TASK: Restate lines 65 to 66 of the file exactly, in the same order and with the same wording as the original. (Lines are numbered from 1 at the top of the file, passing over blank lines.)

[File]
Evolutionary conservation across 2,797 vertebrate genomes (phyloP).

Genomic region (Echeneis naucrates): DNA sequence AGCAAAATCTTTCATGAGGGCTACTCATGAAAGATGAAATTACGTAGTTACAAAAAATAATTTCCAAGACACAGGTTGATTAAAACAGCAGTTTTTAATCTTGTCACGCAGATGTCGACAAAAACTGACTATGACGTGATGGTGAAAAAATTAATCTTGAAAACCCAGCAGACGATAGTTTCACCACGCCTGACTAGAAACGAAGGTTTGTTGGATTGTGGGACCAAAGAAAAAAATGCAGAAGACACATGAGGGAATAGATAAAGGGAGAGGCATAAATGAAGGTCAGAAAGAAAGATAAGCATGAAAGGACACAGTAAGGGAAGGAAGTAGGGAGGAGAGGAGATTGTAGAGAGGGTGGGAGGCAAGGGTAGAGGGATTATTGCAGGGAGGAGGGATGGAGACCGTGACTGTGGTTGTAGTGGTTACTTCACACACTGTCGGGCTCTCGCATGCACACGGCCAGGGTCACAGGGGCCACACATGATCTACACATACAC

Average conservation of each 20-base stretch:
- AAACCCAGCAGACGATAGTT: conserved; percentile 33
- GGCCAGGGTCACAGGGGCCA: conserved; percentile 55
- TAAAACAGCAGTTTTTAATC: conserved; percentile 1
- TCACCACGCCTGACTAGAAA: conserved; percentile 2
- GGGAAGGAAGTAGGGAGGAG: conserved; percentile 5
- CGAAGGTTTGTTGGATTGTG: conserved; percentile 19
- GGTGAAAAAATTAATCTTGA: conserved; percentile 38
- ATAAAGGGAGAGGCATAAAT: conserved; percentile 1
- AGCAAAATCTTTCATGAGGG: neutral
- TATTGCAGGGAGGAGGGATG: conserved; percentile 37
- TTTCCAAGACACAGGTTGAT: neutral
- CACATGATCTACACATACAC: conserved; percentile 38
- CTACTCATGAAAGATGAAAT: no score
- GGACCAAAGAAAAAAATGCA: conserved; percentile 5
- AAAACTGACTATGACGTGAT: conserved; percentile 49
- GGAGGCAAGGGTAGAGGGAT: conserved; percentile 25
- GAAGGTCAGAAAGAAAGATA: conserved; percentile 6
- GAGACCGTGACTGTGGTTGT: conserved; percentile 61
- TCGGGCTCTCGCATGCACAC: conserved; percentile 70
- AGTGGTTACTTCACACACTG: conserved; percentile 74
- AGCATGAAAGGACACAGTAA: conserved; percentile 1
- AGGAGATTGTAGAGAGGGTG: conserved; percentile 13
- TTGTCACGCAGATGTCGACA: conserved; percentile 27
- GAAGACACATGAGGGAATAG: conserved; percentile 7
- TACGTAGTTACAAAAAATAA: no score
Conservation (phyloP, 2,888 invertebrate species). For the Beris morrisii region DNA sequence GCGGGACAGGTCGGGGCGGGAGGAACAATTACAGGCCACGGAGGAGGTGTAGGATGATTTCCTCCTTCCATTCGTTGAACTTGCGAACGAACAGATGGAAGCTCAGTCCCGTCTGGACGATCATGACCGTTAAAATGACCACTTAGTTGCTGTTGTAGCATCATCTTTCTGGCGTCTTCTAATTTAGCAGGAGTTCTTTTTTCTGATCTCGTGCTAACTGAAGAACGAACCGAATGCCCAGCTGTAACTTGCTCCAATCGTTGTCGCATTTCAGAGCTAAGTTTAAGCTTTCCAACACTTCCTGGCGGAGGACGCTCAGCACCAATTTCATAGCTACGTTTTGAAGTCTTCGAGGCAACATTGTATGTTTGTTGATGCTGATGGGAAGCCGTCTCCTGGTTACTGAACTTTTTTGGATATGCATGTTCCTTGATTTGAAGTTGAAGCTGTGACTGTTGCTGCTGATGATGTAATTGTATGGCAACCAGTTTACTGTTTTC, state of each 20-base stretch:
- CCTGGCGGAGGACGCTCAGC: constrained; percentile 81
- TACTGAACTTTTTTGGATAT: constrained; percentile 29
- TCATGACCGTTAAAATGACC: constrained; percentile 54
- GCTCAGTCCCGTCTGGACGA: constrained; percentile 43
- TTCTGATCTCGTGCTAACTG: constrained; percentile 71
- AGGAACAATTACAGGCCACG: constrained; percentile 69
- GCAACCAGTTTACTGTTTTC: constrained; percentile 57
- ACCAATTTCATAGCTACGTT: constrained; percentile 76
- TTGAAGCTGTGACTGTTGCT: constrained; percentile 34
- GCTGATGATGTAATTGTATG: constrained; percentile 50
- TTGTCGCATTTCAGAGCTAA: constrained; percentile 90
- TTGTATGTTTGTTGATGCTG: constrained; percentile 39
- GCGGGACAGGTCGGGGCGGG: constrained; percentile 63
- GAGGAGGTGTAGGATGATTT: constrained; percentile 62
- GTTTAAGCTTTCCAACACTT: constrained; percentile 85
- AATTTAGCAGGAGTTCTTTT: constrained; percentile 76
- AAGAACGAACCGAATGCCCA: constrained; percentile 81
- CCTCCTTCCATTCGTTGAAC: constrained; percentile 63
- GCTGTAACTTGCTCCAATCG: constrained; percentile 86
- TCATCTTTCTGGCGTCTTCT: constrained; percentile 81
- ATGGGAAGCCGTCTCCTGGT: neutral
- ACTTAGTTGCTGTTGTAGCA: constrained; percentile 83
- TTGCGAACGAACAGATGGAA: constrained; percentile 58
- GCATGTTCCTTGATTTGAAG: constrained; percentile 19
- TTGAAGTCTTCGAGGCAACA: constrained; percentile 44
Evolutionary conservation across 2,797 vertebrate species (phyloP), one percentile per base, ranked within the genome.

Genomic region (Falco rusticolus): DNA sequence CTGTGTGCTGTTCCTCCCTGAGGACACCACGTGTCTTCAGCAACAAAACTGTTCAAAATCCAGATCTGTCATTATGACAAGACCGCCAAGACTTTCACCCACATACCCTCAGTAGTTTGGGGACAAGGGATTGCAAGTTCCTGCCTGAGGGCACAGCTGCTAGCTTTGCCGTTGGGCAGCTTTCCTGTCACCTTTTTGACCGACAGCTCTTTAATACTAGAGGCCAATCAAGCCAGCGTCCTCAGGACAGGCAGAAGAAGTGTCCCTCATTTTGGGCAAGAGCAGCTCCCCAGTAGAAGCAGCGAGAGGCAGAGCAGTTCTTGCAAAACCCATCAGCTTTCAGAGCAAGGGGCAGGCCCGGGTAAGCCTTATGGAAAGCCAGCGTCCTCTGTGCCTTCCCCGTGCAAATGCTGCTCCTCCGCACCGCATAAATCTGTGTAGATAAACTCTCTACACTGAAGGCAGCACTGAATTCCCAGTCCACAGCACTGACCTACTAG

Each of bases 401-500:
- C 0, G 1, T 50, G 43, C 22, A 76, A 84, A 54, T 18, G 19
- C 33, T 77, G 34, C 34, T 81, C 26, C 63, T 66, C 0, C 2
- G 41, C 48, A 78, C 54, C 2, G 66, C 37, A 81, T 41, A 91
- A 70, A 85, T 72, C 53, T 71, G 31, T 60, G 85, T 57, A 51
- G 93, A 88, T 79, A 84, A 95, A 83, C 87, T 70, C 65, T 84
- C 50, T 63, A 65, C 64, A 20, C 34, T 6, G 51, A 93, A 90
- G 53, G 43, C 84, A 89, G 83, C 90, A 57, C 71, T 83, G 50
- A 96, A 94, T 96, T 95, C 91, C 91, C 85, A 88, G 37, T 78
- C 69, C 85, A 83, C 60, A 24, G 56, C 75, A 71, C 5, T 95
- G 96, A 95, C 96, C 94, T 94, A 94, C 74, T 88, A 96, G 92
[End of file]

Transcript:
- A 96, A 94, T 96, T 95, C 91, C 91, C 85, A 88, G 37, T 78
- C 69, C 85, A 83, C 60, A 24, G 56, C 75, A 71, C 5, T 95